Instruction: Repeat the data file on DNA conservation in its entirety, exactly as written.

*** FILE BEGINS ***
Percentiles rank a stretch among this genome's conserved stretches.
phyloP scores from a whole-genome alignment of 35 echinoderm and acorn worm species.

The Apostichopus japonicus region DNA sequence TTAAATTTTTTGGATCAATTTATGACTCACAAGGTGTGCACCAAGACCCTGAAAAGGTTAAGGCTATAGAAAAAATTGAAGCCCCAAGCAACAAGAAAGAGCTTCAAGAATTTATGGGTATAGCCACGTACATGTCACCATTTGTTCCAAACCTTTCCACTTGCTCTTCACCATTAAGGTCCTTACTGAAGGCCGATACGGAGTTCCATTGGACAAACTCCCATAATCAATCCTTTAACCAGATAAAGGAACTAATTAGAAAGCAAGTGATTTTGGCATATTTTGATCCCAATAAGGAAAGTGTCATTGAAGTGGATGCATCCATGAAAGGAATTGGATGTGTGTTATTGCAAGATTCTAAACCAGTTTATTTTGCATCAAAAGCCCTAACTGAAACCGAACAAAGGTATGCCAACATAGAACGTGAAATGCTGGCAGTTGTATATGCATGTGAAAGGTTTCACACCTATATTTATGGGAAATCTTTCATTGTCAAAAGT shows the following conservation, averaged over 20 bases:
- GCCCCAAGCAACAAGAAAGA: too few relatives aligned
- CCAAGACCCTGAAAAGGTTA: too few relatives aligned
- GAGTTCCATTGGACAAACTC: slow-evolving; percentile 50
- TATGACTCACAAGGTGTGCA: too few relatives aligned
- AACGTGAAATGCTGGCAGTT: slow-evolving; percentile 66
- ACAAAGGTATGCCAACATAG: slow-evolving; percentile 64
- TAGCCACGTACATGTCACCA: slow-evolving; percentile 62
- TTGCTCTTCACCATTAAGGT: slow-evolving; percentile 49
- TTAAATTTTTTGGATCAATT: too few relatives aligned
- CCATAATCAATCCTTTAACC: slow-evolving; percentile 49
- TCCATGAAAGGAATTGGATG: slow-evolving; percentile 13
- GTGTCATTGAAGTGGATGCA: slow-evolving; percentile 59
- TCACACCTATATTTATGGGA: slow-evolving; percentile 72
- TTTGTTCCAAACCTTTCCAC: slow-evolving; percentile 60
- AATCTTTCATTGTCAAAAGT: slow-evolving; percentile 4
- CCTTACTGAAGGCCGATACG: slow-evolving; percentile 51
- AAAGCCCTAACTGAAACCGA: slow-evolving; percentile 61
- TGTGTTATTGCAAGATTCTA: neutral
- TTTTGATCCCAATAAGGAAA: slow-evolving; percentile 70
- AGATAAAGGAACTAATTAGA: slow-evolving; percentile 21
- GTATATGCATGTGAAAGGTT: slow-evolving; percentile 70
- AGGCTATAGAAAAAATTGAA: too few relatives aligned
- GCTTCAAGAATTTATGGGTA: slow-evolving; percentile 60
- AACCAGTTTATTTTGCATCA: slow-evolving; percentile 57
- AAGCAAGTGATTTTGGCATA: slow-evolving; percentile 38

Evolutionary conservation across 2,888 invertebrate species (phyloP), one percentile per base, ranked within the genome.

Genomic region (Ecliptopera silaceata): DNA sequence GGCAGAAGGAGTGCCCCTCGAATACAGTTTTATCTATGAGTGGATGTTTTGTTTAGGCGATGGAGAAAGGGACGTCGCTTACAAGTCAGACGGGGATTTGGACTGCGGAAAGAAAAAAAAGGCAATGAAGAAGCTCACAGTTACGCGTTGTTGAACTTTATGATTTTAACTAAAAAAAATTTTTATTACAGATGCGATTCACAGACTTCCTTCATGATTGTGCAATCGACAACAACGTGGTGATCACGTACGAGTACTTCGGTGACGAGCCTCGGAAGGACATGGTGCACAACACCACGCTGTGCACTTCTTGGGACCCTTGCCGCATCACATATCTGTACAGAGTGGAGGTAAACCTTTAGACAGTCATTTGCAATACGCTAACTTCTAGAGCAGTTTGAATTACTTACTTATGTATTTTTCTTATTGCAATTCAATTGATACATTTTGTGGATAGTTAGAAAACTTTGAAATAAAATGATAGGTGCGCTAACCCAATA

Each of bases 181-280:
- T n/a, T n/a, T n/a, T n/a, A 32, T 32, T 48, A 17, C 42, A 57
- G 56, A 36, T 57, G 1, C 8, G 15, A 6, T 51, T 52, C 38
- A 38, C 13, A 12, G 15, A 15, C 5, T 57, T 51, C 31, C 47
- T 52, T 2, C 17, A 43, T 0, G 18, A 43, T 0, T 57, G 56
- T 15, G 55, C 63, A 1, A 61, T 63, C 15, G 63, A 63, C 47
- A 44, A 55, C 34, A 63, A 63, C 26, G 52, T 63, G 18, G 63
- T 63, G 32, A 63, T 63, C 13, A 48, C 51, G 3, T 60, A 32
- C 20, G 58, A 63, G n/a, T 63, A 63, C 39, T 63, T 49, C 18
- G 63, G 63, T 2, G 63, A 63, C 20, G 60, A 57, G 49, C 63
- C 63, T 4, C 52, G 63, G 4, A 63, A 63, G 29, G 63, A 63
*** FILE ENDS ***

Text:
Percentiles rank a stretch among this genome's conserved stretches.
phyloP scores from a whole-genome alignment of 35 echinoderm and acorn worm species.

The Apostichopus japonicus region DNA sequence TTAAATTTTTTGGATCAATTTATGACTCACAAGGTGTGCACCAAGACCCTGAAAAGGTTAAGGCTATAGAAAAAATTGAAGCCCCAAGCAACAAGAAAGAGCTTCAAGAATTTATGGGTATAGCCACGTACATGTCACCATTTGTTCCAAACCTTTCCACTTGCTCTTCACCATTAAGGTCCTTACTGAAGGCCGATACGGAGTTCCATTGGACAAACTCCCATAATCAATCCTTTAACCAGATAAAGGAACTAATTAGAAAGCAAGTGATTTTGGCATATTTTGATCCCAATAAGGAAAGTGTCATTGAAGTGGATGCATCCATGAAAGGAATTGGATGTGTGTTATTGCAAGATTCTAAACCAGTTTATTTTGCATCAAAAGCCCTAACTGAAACCGAACAAAGGTATGCCAACATAGAACGTGAAATGCTGGCAGTTGTATATGCATGTGAAAGGTTTCACACCTATATTTATGGGAAATCTTTCATTGTCAAAAGT shows the following conservation, averaged over 20 bases:
- GCCCCAAGCAACAAGAAAGA: too few relatives aligned
- CCAAGACCCTGAAAAGGTTA: too few relatives aligned
- GAGTTCCATTGGACAAACTC: slow-evolving; percentile 50
- TATGACTCACAAGGTGTGCA: too few relatives aligned
- AACGTGAAATGCTGGCAGTT: slow-evolving; percentile 66
- ACAAAGGTATGCCAACATAG: slow-evolving; percentile 64
- TAGCCACGTACATGTCACCA: slow-evolving; percentile 62
- TTGCTCTTCACCATTAAGGT: slow-evolving; percentile 49
- TTAAATTTTTTGGATCAATT: too few relatives aligned
- CCATAATCAATCCTTTAACC: slow-evolving; percentile 49
- TCCATGAAAGGAATTGGATG: slow-evolving; percentile 13
- GTGTCATTGAAGTGGATGCA: slow-evolving; percentile 59
- TCACACCTATATTTATGGGA: slow-evolving; percentile 72
- TTTGTTCCAAACCTTTCCAC: slow-evolving; percentile 60
- AATCTTTCATTGTCAAAAGT: slow-evolving; percentile 4
- CCTTACTGAAGGCCGATACG: slow-evolving; percentile 51
- AAAGCCCTAACTGAAACCGA: slow-evolving; percentile 61
- TGTGTTATTGCAAGATTCTA: neutral
- TTTTGATCCCAATAAGGAAA: slow-evolving; percentile 70
- AGATAAAGGAACTAATTAGA: slow-evolving; percentile 21
- GTATATGCATGTGAAAGGTT: slow-evolving; percentile 70
- AGGCTATAGAAAAAATTGAA: too few relatives aligned
- GCTTCAAGAATTTATGGGTA: slow-evolving; percentile 60
- AACCAGTTTATTTTGCATCA: slow-evolving; percentile 57
- AAGCAAGTGATTTTGGCATA: slow-evolving; percentile 38

Evolutionary conservation across 2,888 invertebrate species (phyloP), one percentile per base, ranked within the genome.

Genomic region (Ecliptopera silaceata): DNA sequence GGCAGAAGGAGTGCCCCTCGAATACAGTTTTATCTATGAGTGGATGTTTTGTTTAGGCGATGGAGAAAGGGACGTCGCTTACAAGTCAGACGGGGATTTGGACTGCGGAAAGAAAAAAAAGGCAATGAAGAAGCTCACAGTTACGCGTTGTTGAACTTTATGATTTTAACTAAAAAAAATTTTTATTACAGATGCGATTCACAGACTTCCTTCATGATTGTGCAATCGACAACAACGTGGTGATCACGTACGAGTACTTCGGTGACGAGCCTCGGAAGGACATGGTGCACAACACCACGCTGTGCACTTCTTGGGACCCTTGCCGCATCACATATCTGTACAGAGTGGAGGTAAACCTTTAGACAGTCATTTGCAATACGCTAACTTCTAGAGCAGTTTGAATTACTTACTTATGTATTTTTCTTATTGCAATTCAATTGATACATTTTGTGGATAGTTAGAAAACTTTGAAATAAAATGATAGGTGCGCTAACCCAATA

Each of bases 181-280:
- T n/a, T n/a, T n/a, T n/a, A 32, T 32, T 48, A 17, C 42, A 57
- G 56, A 36, T 57, G 1, C 8, G 15, A 6, T 51, T 52, C 38
- A 38, C 13, A 12, G 15, A 15, C 5, T 57, T 51, C 31, C 47
- T 52, T 2, C 17, A 43, T 0, G 18, A 43, T 0, T 57, G 56
- T 15, G 55, C 63, A 1, A 61, T 63, C 15, G 63, A 63, C 47
- A 44, A 55, C 34, A 63, A 63, C 26, G 52, T 63, G 18, G 63
- T 63, G 32, A 63, T 63, C 13, A 48, C 51, G 3, T 60, A 32
- C 20, G 58, A 63, G n/a, T 63, A 63, C 39, T 63, T 49, C 18
- G 63, G 63, T 2, G 63, A 63, C 20, G 60, A 57, G 49, C 63
- C 63, T 4, C 52, G 63, G 4, A 63, A 63, G 29, G 63, A 63